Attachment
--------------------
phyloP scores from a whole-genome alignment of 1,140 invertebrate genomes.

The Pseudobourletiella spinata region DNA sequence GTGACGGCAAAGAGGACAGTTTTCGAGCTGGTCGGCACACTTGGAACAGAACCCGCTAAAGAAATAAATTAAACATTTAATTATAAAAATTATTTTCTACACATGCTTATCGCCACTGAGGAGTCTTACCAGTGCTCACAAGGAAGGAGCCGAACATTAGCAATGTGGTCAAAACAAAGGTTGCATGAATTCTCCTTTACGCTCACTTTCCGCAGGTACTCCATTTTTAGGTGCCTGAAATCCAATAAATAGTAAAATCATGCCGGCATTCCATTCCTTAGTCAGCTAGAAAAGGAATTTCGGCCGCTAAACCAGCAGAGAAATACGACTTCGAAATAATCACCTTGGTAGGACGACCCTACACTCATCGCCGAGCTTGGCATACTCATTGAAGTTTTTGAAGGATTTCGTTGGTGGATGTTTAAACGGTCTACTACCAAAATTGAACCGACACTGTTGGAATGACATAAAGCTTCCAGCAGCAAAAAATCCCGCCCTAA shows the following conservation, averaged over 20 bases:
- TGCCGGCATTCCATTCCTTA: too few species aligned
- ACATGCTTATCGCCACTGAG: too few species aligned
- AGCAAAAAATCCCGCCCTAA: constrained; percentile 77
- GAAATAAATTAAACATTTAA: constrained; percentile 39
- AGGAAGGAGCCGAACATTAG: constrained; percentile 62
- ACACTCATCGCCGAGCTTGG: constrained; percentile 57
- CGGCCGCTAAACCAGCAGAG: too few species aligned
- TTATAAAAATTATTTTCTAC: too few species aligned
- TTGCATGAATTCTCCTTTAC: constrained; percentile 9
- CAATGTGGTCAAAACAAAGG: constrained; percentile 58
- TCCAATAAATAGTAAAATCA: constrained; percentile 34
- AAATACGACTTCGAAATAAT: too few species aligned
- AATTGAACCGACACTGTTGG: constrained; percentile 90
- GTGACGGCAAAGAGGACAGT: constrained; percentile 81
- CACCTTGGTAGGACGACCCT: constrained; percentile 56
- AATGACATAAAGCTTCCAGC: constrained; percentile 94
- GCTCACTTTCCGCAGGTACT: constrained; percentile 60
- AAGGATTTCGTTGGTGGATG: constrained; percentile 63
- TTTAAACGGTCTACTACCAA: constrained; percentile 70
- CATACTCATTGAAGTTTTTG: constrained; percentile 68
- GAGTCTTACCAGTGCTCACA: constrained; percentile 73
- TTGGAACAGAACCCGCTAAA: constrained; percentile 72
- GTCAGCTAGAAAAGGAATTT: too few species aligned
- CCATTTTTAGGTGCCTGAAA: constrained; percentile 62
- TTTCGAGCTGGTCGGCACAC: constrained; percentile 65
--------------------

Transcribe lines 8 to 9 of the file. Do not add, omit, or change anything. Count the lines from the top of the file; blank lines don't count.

- ACACTCATCGCCGAGCTTGG: constrained; percentile 57
- CGGCCGCTAAACCAGCAGAG: too few species aligned